This article describes current nursing practice for pregnant women with HIV. In the united states, the number of new cases of HIV continues to rise in women of childbearing age. Women often learn of their HIV status when a pregnancy involves them in the healthcare delivery system. Since the manifestation of the disease in 1981, there have been significant advances in treatment, and now, among pregnant women testing positive for HIV, the risk of perinatal transmission can be decreased to 1% with pharmacologic intervention. Yet, HIV disease poses many new challenges to the woman testing positive who is considering pregnancy or who is already pregnant. The progression of the symptoms of aids is similar to the common symptoms of pregnancy; the HIV medications may also cause these symptoms. Adherence to the HIV medication regime is necessary for ongoing viral suppression, for missed doses can initiate drug resistance and the whole categories of antiretroviral drugs may become ineffective. Additionally, the HIV stigma continues to impact those infected and interferes with the access to healthcare. HIV poses a major challenge for the nurse caring for the childbearing woman.
Preventing Adverse Drug Events
Simply put, an adverse drug event (ADE) is an injury or other undesirable response to a drug administered for a therapeutic effect. This includes not only adverse drug reactions but also adverse outcomes associated with omissions in therapy, such as the failure to administer a drug as ordered. Medication errors are a common cause of ADEs, but allergic or immunologic responses and other adverse reactions, including toxicity and drug interactions, are also considered ADEs, even when not related to an error.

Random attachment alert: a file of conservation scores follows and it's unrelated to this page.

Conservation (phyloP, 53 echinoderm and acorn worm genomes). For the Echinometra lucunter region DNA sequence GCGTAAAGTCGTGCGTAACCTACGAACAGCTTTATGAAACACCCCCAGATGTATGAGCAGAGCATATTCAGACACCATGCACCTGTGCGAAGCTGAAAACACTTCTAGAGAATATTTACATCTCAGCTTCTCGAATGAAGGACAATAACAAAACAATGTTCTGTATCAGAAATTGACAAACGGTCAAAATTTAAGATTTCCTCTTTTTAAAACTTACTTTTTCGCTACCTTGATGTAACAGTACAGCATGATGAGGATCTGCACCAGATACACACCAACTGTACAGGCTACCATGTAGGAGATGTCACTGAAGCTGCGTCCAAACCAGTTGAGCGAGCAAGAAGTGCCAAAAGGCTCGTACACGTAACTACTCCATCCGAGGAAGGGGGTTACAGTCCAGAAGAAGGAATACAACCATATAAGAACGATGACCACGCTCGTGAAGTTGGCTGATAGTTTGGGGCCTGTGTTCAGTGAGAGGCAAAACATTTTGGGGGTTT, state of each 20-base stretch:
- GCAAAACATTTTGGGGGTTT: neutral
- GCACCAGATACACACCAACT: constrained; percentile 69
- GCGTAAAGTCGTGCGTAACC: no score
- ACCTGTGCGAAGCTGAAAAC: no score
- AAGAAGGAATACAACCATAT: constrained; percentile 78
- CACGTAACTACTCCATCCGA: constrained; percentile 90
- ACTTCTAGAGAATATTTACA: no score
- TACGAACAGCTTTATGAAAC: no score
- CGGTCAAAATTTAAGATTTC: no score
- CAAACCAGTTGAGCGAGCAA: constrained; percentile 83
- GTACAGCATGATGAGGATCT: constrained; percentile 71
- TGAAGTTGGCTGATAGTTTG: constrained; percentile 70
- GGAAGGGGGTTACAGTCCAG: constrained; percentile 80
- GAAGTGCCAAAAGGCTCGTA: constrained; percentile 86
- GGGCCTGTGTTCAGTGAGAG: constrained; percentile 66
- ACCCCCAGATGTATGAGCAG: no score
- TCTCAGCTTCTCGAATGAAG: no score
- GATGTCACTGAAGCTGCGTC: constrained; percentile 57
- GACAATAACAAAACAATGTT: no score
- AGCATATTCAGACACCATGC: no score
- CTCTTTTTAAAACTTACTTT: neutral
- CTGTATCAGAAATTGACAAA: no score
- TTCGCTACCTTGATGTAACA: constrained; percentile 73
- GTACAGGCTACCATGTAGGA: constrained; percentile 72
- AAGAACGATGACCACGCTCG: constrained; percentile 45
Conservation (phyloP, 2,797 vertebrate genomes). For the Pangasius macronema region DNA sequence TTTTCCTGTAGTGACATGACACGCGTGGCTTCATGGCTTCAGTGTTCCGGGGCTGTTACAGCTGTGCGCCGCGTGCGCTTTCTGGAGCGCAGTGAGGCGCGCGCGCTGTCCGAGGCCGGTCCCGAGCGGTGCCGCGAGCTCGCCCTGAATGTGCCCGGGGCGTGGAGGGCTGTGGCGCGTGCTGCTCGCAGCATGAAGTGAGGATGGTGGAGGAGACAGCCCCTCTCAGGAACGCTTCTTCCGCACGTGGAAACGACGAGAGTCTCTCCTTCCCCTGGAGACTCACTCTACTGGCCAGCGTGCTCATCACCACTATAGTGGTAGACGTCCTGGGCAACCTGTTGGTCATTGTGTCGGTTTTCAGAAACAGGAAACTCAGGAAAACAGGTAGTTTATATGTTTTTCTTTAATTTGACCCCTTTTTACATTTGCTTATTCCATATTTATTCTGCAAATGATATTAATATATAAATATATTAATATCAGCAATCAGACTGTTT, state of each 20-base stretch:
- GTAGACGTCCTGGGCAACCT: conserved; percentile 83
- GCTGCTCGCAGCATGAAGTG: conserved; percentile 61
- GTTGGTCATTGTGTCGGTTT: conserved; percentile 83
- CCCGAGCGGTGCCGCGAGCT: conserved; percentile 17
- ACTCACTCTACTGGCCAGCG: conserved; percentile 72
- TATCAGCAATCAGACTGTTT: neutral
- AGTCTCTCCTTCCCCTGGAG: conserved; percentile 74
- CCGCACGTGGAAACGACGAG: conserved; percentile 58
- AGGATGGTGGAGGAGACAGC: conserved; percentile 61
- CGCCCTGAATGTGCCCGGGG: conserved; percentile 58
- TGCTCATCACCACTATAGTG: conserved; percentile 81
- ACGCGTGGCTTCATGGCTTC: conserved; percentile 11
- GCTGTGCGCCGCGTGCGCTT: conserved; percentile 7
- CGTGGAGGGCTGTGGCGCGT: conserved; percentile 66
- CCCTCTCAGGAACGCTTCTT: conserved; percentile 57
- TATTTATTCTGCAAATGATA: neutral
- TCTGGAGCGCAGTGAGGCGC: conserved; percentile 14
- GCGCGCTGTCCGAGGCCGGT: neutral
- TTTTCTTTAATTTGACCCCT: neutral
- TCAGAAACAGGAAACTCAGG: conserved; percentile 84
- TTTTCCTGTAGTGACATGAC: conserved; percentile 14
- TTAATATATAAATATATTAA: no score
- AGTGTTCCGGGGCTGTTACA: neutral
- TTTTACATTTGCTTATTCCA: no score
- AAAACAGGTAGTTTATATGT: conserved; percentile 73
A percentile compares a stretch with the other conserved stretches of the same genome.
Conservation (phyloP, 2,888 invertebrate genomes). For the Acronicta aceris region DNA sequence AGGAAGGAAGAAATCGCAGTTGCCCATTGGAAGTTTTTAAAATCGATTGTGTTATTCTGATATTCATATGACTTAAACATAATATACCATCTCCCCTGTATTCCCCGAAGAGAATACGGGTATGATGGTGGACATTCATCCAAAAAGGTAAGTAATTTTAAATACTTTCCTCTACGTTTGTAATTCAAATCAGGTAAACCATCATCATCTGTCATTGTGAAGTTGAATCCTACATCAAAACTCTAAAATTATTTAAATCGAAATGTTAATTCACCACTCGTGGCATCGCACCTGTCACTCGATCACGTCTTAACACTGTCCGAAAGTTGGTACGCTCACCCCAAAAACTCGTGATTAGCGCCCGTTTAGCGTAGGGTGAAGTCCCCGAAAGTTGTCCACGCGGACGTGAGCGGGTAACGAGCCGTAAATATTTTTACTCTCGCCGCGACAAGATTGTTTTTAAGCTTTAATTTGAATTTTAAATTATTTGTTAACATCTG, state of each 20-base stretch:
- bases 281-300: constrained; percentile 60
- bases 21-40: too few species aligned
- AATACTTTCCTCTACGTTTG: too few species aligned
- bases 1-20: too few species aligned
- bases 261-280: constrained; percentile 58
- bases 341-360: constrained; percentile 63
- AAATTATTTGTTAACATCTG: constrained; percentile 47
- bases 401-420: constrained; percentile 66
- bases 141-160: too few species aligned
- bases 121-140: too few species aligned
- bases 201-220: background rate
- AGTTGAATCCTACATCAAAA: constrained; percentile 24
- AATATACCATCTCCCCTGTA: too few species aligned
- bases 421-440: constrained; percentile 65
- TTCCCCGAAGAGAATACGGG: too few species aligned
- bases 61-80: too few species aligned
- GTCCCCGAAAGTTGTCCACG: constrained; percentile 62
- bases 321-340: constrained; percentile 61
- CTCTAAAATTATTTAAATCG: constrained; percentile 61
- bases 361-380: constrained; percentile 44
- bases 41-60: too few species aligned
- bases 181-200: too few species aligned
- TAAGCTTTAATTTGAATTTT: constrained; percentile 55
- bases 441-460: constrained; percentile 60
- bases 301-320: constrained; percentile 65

Although some ADEs are little more than minor annoyances, others are life-threatening. The cost of ADEs in patient suffering and added health care expense is enormous. According to one estimate, ADEs increase the cost of hospitalization by $2,200 to $3,200 per stay and prolong hospital stays by 2 days on average.
As part of its 100,000 lives initiative, the institute for healthcare improvement is campaigning to prevent ADEs and save lives through medication reconciliation. For details on this initiative, see “best-practice interventions: how medication reconciliation saves lives” on page 63. In this article, I'll discuss why various types of ADEs occur and how you can help promote a culture of medication safety in your facility.